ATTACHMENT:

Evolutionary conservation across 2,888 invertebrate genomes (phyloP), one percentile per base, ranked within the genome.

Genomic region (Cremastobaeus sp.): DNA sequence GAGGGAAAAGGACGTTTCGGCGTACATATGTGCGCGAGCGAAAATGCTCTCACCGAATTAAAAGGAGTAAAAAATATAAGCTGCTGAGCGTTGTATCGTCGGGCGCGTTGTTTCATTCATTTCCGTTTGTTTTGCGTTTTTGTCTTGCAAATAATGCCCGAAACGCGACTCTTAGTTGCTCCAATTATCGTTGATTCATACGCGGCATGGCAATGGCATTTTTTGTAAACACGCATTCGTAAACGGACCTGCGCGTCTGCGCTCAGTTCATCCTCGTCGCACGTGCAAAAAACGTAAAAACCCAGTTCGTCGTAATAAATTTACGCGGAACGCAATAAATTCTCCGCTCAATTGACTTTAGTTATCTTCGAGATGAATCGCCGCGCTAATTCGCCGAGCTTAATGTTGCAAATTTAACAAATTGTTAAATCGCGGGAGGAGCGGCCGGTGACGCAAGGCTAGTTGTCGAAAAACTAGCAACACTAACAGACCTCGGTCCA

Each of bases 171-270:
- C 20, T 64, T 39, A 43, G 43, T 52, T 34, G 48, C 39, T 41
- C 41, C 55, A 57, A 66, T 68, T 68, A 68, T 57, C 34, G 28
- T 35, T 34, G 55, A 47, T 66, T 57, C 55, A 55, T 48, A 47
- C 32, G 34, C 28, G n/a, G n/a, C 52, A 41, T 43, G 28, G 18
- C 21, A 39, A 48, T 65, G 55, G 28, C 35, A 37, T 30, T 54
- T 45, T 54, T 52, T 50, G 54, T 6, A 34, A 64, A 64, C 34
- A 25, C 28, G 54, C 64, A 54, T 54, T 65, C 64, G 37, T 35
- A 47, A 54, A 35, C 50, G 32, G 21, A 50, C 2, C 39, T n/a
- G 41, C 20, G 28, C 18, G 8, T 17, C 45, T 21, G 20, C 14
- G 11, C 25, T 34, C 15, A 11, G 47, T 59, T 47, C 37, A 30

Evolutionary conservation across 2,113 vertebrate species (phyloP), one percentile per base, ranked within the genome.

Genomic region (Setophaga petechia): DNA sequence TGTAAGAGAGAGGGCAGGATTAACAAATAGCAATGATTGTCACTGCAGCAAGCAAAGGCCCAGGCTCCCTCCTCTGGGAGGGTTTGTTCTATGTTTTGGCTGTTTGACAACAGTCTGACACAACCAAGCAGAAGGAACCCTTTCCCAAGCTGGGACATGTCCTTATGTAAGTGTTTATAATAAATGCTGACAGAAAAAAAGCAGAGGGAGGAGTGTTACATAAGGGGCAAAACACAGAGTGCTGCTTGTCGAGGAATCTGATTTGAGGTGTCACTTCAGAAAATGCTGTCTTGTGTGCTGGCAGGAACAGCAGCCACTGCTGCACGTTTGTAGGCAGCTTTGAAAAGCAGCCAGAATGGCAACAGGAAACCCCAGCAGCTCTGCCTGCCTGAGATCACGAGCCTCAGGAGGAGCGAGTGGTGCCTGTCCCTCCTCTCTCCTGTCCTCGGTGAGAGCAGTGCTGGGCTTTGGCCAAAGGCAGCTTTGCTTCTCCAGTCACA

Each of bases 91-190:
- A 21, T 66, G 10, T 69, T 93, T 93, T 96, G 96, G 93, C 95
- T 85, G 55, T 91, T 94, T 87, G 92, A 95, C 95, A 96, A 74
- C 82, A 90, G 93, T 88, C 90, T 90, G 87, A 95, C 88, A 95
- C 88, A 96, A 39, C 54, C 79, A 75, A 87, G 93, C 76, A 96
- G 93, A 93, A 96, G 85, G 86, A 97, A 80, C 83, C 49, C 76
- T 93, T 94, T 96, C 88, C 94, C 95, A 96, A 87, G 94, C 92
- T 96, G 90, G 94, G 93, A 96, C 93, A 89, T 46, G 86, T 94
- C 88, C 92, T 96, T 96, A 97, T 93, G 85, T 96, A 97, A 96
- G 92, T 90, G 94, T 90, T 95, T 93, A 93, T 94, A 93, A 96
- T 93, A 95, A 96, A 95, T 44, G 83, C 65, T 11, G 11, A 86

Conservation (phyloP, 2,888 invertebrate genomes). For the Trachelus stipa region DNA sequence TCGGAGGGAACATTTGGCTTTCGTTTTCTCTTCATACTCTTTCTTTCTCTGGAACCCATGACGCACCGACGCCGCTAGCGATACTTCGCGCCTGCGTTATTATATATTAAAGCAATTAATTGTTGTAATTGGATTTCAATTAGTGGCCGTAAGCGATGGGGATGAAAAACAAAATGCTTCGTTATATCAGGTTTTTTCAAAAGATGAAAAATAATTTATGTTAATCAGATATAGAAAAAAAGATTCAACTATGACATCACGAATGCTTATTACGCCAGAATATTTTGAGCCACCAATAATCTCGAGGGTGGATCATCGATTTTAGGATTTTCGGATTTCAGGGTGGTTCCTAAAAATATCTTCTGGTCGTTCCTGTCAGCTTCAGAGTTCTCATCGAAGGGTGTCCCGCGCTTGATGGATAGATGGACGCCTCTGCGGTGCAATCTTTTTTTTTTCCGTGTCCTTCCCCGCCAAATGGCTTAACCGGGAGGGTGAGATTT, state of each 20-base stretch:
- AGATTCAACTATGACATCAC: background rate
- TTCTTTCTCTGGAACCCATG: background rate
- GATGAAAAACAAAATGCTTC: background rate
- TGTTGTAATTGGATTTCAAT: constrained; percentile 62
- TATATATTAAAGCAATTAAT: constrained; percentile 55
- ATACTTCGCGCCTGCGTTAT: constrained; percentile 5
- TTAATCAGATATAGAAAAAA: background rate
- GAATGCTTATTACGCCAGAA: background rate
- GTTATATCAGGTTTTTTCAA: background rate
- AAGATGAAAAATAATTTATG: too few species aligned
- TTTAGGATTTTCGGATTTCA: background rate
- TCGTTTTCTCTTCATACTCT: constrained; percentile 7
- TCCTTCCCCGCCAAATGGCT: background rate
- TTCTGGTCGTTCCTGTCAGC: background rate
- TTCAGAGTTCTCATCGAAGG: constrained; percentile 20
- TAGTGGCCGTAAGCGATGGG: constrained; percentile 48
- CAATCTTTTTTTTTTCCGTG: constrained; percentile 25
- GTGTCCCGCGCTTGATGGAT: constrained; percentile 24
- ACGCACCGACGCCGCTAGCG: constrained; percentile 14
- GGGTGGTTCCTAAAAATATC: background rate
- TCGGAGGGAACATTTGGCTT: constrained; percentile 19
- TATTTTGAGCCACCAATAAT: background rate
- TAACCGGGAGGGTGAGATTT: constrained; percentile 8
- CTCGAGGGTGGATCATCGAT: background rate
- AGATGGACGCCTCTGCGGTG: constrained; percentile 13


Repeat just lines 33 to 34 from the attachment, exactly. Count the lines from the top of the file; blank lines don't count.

- ATACTTCGCGCCTGCGTTAT: constrained; percentile 5
- TTAATCAGATATAGAAAAAA: background rate